Respecting precedent is a true conservative value

July 4, 2018 GMT

Hours before Supreme Court Justice Anthony M. Kennedy announced his retirement, Justice Elena Kagan sketched out the court’s potential dystopian future, with justices unencumbered by precedent and energized to make the law conform to their policy preferences.

Dissenting in the public-employee union-fees case, Kagan explained that the worst part was not that the five-justice majority was wrong — it was that its ruling so cavalierly “subverts all known principles” about being reluctant to overturn prior cases.

In this instance, it was a 41-year-old decision known as Abood. In the future, well — you can guess what other holdings the court’s conservatives have on their hit list.


“The majority has overruled Abood for no exceptional or special reason, but because it never liked the decision,” Kagan wrote. “It has overruled Abood because it wanted to. Because, that is, it wanted to pick the winning side in what should be — and until now, has been — an energetic policy debate.”

You might read Kagan’s dissent — you might look at the ghastly landscape of this court term — and shrug off Kennedy’s departure. After all, he formed part of the majority whose disrespect for precedent Kagan eviscerated. After all, he joined with the conservative pack in every one of the ideologically split 5-4 cases decided this term.

Yet the court without Kennedy could become — it is all but certain to become — so much worse. Consider this: the swing vote of the foreseeable future is Chief Justice John Roberts Jr. On the court that Kennedy joined three decades ago, a justice like Roberts would have been positioned firmly on the rightward flank. On today’s right-tilting court, the undeniably conservative Roberts passes for a middling squish, with Justices Clarence Thomas, Samuel Alito and Neil Gorsuch anchoring the right, with an unnamed ally to come.

So Kennedy’s departure feels like a bad sequel to the circumstances of his arrival, when another swing justice whose position set the future of the high court on divisive issues such as abortion and affirmative action announced his retirement. Back then, the departure of Lewis F. Powell Jr., and President Ronald Reagan’s initial selection of appeals court judge Robert H. Bork to replace him, unleashed a battle so fierce it became a verb.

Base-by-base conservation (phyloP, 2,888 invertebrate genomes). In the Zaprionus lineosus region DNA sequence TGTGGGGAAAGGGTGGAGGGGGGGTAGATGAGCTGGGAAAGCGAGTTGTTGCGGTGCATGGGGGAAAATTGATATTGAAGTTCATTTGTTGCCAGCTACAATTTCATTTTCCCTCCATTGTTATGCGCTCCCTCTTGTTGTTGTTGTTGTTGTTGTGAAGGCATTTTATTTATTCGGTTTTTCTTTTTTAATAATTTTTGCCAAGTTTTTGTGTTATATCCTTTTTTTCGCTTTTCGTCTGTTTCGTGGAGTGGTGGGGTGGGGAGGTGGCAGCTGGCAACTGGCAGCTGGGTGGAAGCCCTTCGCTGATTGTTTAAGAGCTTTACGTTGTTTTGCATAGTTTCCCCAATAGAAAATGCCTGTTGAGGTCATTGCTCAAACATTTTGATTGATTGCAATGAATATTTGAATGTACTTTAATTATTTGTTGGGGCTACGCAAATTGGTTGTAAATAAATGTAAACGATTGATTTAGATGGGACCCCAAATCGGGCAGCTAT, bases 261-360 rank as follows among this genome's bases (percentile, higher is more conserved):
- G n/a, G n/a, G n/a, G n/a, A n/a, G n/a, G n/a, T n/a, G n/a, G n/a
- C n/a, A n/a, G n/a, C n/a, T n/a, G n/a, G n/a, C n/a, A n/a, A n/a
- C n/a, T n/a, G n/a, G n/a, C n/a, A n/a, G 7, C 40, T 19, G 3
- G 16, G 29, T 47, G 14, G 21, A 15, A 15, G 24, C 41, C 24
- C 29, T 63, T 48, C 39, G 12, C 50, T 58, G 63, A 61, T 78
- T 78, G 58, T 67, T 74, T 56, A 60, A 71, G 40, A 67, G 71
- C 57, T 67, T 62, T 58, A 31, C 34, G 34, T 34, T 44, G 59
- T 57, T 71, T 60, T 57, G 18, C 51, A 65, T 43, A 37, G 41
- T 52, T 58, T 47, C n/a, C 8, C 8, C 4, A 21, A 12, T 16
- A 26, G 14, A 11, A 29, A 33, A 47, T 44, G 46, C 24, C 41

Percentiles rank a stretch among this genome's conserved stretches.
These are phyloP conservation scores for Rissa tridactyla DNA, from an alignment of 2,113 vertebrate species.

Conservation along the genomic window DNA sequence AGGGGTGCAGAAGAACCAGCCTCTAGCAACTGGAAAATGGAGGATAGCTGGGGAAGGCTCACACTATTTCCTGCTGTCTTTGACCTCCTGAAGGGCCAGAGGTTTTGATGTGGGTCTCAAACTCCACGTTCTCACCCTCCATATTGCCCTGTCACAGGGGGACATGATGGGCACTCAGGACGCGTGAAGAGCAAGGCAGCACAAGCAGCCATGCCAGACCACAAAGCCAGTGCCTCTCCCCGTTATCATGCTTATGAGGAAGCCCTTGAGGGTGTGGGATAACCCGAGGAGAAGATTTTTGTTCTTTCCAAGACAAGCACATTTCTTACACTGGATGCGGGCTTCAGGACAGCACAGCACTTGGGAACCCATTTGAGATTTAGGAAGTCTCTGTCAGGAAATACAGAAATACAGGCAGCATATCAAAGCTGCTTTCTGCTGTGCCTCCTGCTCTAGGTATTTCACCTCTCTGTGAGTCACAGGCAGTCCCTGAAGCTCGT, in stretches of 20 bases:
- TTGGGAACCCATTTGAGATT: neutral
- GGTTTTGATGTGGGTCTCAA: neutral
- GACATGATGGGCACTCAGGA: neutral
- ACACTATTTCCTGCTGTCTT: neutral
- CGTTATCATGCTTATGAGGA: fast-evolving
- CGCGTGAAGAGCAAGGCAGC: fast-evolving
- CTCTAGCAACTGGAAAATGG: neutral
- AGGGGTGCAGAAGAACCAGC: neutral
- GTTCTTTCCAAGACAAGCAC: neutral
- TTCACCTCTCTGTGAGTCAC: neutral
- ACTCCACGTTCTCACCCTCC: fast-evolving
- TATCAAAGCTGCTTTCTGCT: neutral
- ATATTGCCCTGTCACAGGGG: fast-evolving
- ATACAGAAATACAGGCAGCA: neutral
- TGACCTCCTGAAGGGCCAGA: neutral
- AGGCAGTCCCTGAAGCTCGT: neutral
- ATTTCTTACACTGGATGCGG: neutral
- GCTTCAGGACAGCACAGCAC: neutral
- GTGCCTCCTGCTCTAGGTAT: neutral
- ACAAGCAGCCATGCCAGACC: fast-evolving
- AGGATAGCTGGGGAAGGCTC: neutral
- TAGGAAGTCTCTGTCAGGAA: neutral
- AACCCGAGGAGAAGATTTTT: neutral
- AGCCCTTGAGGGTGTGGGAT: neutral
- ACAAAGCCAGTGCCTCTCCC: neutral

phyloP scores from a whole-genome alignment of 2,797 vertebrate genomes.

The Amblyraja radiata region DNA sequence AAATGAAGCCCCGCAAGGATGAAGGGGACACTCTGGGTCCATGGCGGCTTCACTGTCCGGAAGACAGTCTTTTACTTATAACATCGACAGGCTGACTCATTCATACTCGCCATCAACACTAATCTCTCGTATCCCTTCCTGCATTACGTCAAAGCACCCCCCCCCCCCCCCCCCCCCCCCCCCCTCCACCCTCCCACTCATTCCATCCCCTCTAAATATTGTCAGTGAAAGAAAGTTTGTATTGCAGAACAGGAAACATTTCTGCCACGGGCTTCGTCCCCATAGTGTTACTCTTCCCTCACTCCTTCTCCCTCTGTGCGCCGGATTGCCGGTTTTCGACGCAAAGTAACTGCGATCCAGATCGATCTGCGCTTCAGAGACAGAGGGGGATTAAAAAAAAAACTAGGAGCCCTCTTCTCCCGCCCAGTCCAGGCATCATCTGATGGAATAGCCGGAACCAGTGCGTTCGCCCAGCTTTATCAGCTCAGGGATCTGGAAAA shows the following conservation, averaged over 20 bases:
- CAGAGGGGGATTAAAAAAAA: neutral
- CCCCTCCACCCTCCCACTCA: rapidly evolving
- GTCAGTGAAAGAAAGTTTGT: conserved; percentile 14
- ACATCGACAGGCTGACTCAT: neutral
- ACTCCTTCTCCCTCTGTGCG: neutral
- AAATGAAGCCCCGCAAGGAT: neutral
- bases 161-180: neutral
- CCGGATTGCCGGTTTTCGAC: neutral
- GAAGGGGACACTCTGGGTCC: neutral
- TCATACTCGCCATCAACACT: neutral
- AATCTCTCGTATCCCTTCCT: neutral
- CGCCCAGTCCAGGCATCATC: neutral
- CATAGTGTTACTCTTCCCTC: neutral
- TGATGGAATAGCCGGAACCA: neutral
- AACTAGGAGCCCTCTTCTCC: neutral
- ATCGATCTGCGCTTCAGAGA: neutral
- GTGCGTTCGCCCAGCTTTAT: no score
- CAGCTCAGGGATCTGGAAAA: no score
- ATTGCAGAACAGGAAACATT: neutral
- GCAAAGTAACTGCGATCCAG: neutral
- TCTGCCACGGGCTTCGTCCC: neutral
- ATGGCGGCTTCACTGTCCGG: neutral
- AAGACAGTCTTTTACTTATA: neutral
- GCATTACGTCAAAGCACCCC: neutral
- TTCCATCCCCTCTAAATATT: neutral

From my vantage point — and I covered the Bork confirmation — it was a fight worth waging. A Justice Bork would have been a disaster; his writings illustrated how intensely he disagreed with, and would be inclined to jettison, decades of precedent.


Bork’s defeat produced, eventually, Kennedy, and with him, three decades of unpredictable, sometimes infuriating decision-making that nonetheless kept the court on a steady course. The right to abortion was restricted, but the fundamental protection remained in place. So, too, with affirmative action. Meantime, Kennedy steered the court, and the country, to a nobler place on the rights of gay and lesbian Americans.

Which is why, notwithstanding this final, disappointing term, his departure is so alarming. And why this must be another Bork moment — insisting on a nominee that is, to invoke the language of the Bork debate, within the broad mainstream of judicial thought.

Democrats can stall, but not much more. The real responsibility rests with those Senate Republicans who have styled themselves as independent of Trump. Susan Collins, of Maine and Lisa Murkowski, of Alaska, I’m talking to you. Retiring Sens. Bob Corker, of Tennessee, and Jeff Flake, of Alaska, you especially. The Constitution assigns you a role. Play it.

Insist on a justice who doesn’t simply want to “pick the winning side,” as Kagan said, but who will understand, among other things, that respecting precedent is a true conservative value.